One of the most interesting events Clapper describes is his 2014 diplomatic mission to bring back two detained U.S. citizens from North Korea, an accomplishment he takes evident and well-deserved pride in. Another proud moment was his award-winning speech (written, as was this book, with his speechwriter Trey Brown) he delivered on “why black lives matter to U.S. intelligence.” This is just one of the many examples he cites of his sincere life-long commitment to diversity and his convincing argument that inclusion has significantly strengthened the IC.

Clapper’s greatest frustrations derive from his experiences with Congress. It is here that Clapper claims to have endured most of his struggles to keep intelligence from being exploited for political purposes. In all his dealings with politicians and decision-makers, Clapper explains that he strove to “live by the first, fundamental, unwritten law of intelligence work: Speak straight, unbiased intelligence truth to power, and leave the business of policy making to the policy makers.”6 True to his apolitical code, Clapper also spares neither side of the aisle from his criticisms.

The most disturbing issue for Clapper emerges as he is preparing to end his tenure as DNI, and it continues to trouble him into retirement. With the benefit of hindsight, Clapper explains how the Russian troll army cut its teeth into Ukraine, sowing disunity and mistrust by effectively exploiting social media to spread disinformation and undermine Ukraine’s internal political stability. What bothers him deeply was intelligence he describes as showing Russia using these same skills to meddle in the U.S. presidential election. What troubled Clapper enough to compel him to write this book was his allegation that Russian influence operations against the United States continue unabated. Clapper leaves no doubt in his opinion, “The Russians are our primary existential threat.”7 He adds bluntly that Russia has “been at war with us in the information realm for some time, and the apathy displayed by many Americans toward this profound menace is very disturbing.”8 For Clapper, this is the hard truth that inspired this book, and he adds that “I believe we have to continue speaking truth to power, even—or especially—if the person in power doesn’t want to hear the truth we have to tell him.”9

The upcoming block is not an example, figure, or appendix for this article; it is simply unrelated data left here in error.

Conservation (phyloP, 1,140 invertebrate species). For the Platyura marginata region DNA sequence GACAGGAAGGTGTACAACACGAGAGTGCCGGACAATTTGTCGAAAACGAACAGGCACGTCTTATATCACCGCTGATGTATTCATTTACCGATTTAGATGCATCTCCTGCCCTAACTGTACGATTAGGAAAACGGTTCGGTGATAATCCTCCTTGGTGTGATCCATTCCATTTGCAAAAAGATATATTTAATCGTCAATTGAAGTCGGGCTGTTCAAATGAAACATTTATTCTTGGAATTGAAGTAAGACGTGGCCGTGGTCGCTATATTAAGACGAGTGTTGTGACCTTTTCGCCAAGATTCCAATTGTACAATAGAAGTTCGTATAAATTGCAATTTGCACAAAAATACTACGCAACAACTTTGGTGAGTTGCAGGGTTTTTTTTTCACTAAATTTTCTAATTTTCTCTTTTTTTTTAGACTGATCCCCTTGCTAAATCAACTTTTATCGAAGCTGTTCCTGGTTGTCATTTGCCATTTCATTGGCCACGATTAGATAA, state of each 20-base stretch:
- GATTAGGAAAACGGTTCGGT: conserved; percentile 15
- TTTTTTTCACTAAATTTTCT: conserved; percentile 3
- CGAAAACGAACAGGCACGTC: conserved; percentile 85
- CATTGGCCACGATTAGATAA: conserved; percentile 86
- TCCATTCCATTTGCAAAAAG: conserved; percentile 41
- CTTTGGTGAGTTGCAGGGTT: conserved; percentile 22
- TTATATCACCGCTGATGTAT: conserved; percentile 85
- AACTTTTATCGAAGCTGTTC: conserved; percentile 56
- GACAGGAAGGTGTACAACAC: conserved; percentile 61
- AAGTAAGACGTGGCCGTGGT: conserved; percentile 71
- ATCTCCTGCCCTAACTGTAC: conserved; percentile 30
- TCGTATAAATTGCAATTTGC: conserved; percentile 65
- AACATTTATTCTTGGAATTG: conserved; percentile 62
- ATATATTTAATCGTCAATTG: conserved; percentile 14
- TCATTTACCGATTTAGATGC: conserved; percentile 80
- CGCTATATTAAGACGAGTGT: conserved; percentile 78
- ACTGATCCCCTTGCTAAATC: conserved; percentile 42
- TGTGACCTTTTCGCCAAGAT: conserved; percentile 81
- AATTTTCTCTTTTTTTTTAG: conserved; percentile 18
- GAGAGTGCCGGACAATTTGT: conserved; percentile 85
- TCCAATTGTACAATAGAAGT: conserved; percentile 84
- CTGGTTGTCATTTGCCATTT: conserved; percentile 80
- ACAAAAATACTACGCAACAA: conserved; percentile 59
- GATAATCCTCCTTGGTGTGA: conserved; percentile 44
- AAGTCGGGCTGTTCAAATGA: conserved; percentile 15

Clapper’s stated intent is to “continue to speak ‘truth to power’—in this case to the American people.”10 He explains that his “hope is that this book will, in some measure, help people regain awareness.”11 Whether you agree with him or not—and many will find some of his statements on the current administration controversial—this is a book worth reading from the perspective of the art of intelligence. It summarizes the development of the IC over the past fifty years, provides insights into the intelligence profession itself, and bluntly describes what a former senior IC leader and seasoned practitioner of intelligence considers the biggest current threat to our national security.


  1. James R. Clapper, Facts and Fears: Hard Truths from a Life in Intelligence (New York: Viking Press), 232.
  2. Ibid., 48.
  3. Ibid., 82.
  4. Ibid.
  5. Ibid.
  6. Ibid., 127.
  7. Ibid., 400.
  8. Ibid.
  9. Ibid., 364.
  10. Ibid., 400.
  11. Ibid.


Kevin Rousseau is the Distinguished Chair for National Intelligence Studies at the U.S. Army Command and General Staff College, Fort Leavenworth, Kansas. He has a BS from the U.S. Military Academy, an MS in strategic intelligence from the Defense Intelligence College, a Master of Military Arts and Sciences in strategic studies from the School of Advanced Military Studies, and a JD from the George Mason University School of Law.

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January-February 2019